I’ve received some intriguing email from people in the business about Blair Tindall’s new book, Mozart in the Jungle.  What makes the email intriguing is the wide variety of responses; it ranges from shock and anger to unrestrained giddiness.

For those unfamiliar with the book, Blair discusses obtaining playing jobs throughout New York City in bed.  The UK paper, the Times, quoted a passage from Blair’s book which consciously sums it up,

“Between XXX and my former oboist boyfriends, I got hired for most of my gigs in bed.”

The most amusing response I received was from an orchestra patron who was flabbergasted that such things happened in the classical music business.  Well, as it turns out, the classical music business isn’t all that different in some respects from other entertainment based businesses.  But this casting couch mentality is hardly anything new, it’s such a common practice in some circles it even spawned one of my favorite music jokes,

Q. What’s the difference between a Porsche and a soprano?
A. Most musicians have never been in a Porsche before.

Talk to any musician who’s been around the orchestra business for a few decades and you’re bound to hear more than a few good stories about how some player or soloist obtained a job through sex.  If you talking to someone in the opera or musical business, multiply the number of instances by a factor of twelve.

In the end, you can’t entirely blame a musician who uses their natural assets to secure a long term job or a gig; you have to blame the person responsible for giving it to them.  The power to dole out gigs based on artistic influence holds the same lure for the classical business as anywhere else.  Unfortunately, those who abuse this power function as enablers and provide avenues for musicians to exhibit less than appropriate behavior.

This is another instance where increased institutional transparency becomes a positive mechanism.  You’ll never eliminate the problem, it’s just about as old as the world’s oldest profession, but you can marginalize it throughout the orchestra business by increasing the contractual language which dictates the procedures to hire substitute players, ensures blind auditions, etc.  They also need to ensure that they don’t provide any single individual with absolute and unchallenged authority to appoint musicians.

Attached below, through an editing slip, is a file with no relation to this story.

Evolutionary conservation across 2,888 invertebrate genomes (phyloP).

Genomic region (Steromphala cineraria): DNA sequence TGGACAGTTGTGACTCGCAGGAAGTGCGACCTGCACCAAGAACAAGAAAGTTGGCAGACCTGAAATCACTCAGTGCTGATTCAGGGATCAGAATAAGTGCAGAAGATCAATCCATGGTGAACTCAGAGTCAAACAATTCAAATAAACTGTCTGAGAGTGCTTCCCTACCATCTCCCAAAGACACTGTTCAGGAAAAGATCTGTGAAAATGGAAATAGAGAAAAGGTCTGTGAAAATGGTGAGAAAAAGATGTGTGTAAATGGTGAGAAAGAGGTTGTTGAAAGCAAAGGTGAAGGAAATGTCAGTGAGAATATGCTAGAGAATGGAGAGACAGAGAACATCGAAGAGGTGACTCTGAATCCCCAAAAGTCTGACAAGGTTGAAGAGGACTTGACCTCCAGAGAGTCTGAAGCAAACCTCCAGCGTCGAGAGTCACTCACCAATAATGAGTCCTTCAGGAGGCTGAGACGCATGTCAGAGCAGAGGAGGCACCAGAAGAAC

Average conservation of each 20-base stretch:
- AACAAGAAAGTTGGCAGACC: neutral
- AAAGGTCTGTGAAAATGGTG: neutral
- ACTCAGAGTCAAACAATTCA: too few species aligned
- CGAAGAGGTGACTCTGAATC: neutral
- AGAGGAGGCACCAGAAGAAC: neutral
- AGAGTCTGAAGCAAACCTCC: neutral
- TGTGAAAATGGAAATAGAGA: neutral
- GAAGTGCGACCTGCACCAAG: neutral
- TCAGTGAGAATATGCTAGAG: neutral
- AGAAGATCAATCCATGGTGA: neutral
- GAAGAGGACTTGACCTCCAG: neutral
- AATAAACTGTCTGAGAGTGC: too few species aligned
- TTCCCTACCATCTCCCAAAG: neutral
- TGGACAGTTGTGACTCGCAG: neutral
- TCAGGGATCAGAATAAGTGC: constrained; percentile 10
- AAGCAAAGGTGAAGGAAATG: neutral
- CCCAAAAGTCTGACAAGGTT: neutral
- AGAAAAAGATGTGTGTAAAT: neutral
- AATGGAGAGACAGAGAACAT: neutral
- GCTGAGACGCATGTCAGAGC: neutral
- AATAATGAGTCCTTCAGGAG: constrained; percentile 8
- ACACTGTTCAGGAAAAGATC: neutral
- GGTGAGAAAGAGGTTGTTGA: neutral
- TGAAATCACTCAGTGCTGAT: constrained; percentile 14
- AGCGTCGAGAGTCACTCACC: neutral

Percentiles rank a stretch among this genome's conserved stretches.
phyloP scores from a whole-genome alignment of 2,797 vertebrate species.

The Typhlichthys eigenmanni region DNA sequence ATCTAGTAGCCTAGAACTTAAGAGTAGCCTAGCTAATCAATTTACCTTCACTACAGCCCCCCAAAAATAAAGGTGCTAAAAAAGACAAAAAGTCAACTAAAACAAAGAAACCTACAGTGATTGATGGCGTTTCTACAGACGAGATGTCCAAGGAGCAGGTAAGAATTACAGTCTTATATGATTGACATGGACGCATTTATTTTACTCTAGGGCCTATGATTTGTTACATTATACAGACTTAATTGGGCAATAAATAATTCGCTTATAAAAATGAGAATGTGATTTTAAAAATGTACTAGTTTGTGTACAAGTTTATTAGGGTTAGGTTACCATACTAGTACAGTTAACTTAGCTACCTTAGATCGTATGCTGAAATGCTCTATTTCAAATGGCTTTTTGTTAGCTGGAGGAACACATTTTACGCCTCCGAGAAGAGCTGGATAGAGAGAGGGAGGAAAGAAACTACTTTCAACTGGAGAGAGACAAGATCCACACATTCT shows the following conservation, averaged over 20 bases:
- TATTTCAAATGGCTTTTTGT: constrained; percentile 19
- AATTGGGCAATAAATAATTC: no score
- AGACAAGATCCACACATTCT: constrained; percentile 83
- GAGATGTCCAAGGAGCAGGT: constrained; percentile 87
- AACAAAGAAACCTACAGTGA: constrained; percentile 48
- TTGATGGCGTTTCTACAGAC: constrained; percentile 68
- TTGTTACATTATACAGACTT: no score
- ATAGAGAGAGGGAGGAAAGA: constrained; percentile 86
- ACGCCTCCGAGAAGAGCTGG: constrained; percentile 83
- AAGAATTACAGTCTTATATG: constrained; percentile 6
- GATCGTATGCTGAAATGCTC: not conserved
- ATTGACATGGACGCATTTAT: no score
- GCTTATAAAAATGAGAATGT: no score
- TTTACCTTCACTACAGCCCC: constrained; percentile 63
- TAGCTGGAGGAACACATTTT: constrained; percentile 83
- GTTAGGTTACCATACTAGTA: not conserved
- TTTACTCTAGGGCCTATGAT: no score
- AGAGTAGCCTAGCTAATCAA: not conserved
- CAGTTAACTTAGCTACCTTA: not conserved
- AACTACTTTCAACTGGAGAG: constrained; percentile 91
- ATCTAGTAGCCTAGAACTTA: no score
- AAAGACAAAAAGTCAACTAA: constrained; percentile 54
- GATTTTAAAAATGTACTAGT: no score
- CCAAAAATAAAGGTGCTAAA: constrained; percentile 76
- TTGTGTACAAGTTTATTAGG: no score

I have a bad feeling that as the number of musicians seeking jobs in this business increases and the number of worthwhile positions decreases, we can only expect a proliferation of the casting couch mentality.  The organizations with enough forethought to see this storm on the horizon will take action to implement the types of measures mentioned above.  The others will learn the hard way (no pun intended).

Don’t forget that Blair Tindall was one of the magnificent TAFTO contributors.  She wrote a wonderful piece; in case you missed it last month, here it is.

Postscript: In an effort to head off all the email coming in let me say that yes, I know Blair has a link on her page which says I rake orchestral muck.  I think it’s funny. 

About Drew McManus

"I hear that every time you show up to work with an orchestra, people get fired." Those were the first words out of an executive's mouth after her board chair introduced us. That executive is now a dear colleague and friend but the day that consulting contract began with her orchestra, she was convinced I was a hatchet-man brought in by the board to clean house.

I understand where the trepidation comes from as a great deal of my consulting and technology provider work for arts organizations involves due diligence, separating fact from fiction, interpreting spin, as well as performance review and oversight. So yes, sometimes that work results in one or two individuals "aggressively embracing career change" but far more often than not, it reinforces and clarifies exactly what works and why.

In short, it doesn't matter if you know where all the bodies are buried if you can't keep your own clients out of the ground, and I'm fortunate enough to say that for more than 15 years, I've done exactly that for groups of all budget size from Qatar to Kathmandu.

For fun, I write a daily blog about the orchestra business, provide a platform for arts insiders to speak their mind, keep track of what people in this business get paid, help write a satirical cartoon about orchestra life, hack the arts, and love a good coffee drink.

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